Empirical Software Engineering

, Volume 19, Issue 4, pp 1111–1143 | Cite as

Assessing the capability of code smells to explain maintenance problems: an empirical study combining quantitative and qualitative data

  • Aiko YamashitaEmail author


Code smells are indicators of deeper design problems that may cause difficulties in the evolution of a software system. This paper investigates the capability of twelve code smells to reflect actual maintenance problems. Four medium-sized systems with equivalent functionality but dissimilar design were examined for code smells. Three change requests were implemented on the systems by six software developers, each of them working for up to four weeks. During that period, we recorded problems faced by developers and the associated Java files on a daily basis. We developed a binary logistic regression model, with “problematic file” as the dependent variable. Twelve code smells, file size, and churn constituted the independent variables. We found that violation of the Interface Segregation Principle (a.k.a. ISP violation) displayed the strongest connection with maintenance problems. Analysis of the nature of the problems, as reported by the developers in daily interviews and think-aloud sessions, strengthened our view about the relevance of this code smell. We observed, for example, that severe instances of problems relating to change propagation were associated with ISP violation. Based on our results, we recommend that code with ISP violation should be considered potentially problematic and be prioritized for refactoring.


Software maintenance  Code smells Refactoring Maintenance problems 



The author thanks Gunnar Bergersen for his support in selecting the developers of this study and Hans Christian Benestad for providing technical support in the planning stage of the study. Also, thanks to Bente Anda and Dag Sjøberg for finding the resources needed to conduct this study and for insightful discussions. Thanks to Erik Arisholm for sharing his expertise during the analysis of the data. Finally, special thanks to Magne Jørgensen for his guidance and discussions that led to the paper. This work was partly funded by Simula Research Laboratory and the Research Council of Norway through the projects AGILE, grant no. 179851/I40, and TeamIT, grant no. 193236/I40.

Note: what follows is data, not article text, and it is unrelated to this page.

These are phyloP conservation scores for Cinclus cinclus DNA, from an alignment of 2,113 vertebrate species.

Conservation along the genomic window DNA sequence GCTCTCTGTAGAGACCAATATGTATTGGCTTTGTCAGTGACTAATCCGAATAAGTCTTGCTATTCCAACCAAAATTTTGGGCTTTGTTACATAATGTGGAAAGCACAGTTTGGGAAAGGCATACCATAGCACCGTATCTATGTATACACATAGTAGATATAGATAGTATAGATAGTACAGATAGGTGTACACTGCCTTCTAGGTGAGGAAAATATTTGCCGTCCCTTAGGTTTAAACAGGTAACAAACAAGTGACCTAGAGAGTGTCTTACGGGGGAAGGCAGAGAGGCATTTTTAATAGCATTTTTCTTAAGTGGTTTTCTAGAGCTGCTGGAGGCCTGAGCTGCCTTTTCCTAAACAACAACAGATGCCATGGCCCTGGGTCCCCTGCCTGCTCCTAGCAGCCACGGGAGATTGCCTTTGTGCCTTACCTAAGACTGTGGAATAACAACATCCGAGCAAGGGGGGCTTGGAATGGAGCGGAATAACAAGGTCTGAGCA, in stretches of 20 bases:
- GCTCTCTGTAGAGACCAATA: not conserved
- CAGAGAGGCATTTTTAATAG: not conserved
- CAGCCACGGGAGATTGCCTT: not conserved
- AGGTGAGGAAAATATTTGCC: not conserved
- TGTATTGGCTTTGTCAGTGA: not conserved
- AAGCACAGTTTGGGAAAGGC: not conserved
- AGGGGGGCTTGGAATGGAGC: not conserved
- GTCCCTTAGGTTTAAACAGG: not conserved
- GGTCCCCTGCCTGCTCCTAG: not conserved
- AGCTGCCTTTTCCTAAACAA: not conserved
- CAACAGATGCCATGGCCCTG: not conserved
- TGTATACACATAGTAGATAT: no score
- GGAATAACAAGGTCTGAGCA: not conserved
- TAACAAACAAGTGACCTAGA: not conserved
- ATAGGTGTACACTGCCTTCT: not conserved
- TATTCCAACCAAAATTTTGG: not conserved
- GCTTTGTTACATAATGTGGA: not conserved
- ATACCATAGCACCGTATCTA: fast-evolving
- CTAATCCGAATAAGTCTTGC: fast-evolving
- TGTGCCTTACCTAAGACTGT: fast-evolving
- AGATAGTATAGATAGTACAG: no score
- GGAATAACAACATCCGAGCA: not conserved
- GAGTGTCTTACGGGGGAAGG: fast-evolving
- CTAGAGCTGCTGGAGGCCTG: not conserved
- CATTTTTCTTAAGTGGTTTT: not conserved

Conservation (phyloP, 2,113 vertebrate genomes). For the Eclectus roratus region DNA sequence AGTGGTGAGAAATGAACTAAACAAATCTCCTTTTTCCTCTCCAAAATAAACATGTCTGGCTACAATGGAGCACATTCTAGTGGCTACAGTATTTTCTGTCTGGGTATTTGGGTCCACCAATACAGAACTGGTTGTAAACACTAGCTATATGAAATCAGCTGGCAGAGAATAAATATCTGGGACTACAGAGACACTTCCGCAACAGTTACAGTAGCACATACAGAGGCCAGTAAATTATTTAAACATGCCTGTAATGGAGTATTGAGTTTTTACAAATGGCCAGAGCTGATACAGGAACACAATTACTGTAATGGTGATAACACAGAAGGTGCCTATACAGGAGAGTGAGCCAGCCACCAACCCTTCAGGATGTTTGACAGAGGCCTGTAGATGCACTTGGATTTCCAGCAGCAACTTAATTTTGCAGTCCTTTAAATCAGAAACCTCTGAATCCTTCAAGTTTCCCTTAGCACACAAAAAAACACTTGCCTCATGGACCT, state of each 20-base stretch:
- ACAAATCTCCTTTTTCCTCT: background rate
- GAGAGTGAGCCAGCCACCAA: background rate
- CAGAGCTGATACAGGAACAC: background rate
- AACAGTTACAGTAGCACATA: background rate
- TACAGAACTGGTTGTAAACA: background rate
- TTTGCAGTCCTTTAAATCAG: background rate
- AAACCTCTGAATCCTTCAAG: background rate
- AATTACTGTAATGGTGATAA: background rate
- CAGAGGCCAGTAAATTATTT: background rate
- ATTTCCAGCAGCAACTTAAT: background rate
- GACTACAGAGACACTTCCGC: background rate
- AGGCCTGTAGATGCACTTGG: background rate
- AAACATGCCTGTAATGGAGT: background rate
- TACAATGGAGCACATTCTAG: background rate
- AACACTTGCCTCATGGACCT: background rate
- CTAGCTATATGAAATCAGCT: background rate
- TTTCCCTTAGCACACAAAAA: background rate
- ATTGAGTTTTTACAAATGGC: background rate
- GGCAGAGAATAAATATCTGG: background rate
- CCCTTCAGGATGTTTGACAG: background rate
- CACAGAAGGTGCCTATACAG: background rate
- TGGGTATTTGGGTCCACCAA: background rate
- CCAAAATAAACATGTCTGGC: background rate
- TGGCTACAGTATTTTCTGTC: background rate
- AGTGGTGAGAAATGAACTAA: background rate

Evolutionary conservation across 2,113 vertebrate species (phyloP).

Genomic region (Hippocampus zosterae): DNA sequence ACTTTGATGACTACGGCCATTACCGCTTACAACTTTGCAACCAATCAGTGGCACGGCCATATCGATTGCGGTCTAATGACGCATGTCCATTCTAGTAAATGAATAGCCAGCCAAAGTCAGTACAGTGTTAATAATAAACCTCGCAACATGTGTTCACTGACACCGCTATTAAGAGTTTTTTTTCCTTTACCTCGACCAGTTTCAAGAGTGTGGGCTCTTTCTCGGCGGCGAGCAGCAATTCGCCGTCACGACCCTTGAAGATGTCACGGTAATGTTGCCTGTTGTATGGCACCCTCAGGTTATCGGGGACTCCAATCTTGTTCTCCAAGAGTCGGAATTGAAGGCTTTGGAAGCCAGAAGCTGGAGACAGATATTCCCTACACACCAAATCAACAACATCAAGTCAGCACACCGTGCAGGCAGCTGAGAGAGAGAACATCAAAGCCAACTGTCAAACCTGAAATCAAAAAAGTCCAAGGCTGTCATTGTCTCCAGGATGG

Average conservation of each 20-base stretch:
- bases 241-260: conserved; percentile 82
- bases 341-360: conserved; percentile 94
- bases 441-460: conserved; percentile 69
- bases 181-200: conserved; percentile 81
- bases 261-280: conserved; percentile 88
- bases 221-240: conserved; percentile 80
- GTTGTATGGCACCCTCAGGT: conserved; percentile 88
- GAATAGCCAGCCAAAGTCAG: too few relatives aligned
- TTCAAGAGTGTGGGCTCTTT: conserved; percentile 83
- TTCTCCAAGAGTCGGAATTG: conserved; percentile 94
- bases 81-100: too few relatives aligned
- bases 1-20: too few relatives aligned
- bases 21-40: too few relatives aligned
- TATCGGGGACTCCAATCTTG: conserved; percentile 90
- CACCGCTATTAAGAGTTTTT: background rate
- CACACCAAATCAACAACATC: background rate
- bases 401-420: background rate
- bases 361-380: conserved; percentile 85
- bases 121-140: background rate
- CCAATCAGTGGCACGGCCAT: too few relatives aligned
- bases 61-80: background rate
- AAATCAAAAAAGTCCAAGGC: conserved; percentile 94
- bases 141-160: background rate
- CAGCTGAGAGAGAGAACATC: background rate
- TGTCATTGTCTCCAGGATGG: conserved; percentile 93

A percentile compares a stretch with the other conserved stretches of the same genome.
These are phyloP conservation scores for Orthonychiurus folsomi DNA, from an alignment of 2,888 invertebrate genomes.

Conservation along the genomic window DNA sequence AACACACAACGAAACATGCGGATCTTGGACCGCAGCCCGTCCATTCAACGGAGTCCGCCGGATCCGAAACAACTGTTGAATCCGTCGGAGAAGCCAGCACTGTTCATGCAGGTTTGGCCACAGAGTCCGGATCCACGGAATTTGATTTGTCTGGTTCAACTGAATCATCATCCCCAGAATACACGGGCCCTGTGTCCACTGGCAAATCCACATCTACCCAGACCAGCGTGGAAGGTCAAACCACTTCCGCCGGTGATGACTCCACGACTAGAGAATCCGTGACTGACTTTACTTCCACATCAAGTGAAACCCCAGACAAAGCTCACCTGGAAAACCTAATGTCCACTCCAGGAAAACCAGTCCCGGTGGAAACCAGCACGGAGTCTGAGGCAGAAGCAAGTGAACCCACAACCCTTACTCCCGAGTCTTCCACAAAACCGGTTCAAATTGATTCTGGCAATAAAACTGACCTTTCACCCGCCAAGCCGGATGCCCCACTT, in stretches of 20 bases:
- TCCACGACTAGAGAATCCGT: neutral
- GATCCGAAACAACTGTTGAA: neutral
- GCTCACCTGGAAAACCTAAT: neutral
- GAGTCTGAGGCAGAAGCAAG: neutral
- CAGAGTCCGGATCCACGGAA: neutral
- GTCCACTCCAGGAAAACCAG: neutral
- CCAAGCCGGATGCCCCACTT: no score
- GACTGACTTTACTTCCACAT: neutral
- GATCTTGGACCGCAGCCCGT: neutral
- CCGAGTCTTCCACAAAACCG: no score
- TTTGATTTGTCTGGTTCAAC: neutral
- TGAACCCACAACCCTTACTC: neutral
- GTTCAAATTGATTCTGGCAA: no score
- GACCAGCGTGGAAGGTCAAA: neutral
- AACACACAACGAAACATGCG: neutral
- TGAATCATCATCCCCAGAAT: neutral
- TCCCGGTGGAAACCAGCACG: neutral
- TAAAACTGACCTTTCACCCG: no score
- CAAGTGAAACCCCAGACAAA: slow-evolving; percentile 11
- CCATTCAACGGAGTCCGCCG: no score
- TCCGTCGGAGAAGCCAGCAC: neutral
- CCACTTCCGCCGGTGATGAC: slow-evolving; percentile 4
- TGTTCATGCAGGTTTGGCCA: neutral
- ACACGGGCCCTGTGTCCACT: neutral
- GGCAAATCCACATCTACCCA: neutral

1. Abbes M, Khomh F, Guéhéneuc YG, Antoniol G (2011) An empirical study of the impact of two antipatterns, blob and spaghetti code, on program comprehension. In: European conf. softw. maint. and reeng., pp 181–190Google Scholar
  2. Alikacem EH, Sahraoui HA (2009) A metric extraction framework based on a high-level description language. In: Int’l conf. on source code analysis and manipulation (SCAM), pp 159–167Google Scholar
  3. Anda BCD, Sjøberg DIK, Mockus A (2009) Variability and reproducibility in software engineering: a study of four companies that developed the same system. IEEE Trans Softw Eng 35(3):407–429CrossRefGoogle Scholar
  4. Baxter ID, Yahin A, Moura L, Sant’Anna M, Bier L (1998) Clone detection using abstract syntax trees. In: Int’l conf. softw. maint., pp 368–377Google Scholar
  5. Bergersen GR, Gustafsson JE (2011) Programming skill, knowledge, and working memory among professional software developers from an investment theory perspective. J Individ Differences 32(4):201–209CrossRefGoogle Scholar
  6. Borland (2012) Borland Together. Accessed 10 May 2012
  7. Brown W, Malveau R, McCormick S, Tom Mowbray (1998) AntiPatterns: refactoring software, architectures, and projects in crisis. John Wiley & Sons, IncGoogle Scholar
  8. Clarke K (2005) The phantom menace: omitted variable bias in econometric research. Confl Manage Peace Sci 22(4):341–352CrossRefGoogle Scholar
  9. Coad P, Yourdon E (1991) Object-oriented design. Prentice Hall, LondonGoogle Scholar
  10. D’Ambros M, Bacchelli A, Lanza M (2010) On the impact of design flaws on software defects. In: Int’l conf. quality softw., pp 23–31Google Scholar
  11. Deligiannis I, Shepperd M, Roumeliotis M, Stamelos I (2003) An empirical investigation of an object-oriented design heuristic for maintainability. J Syst Softw 65(2):127–139CrossRefGoogle Scholar
  12. Deligiannis I, Stamelos I, Angelis L, Roumeliotis M, Shepperd M (2004) A controlled experiment investigation of an object-oriented design heuristic for maintainability. J Syst Softw 72(2):129–143CrossRefGoogle Scholar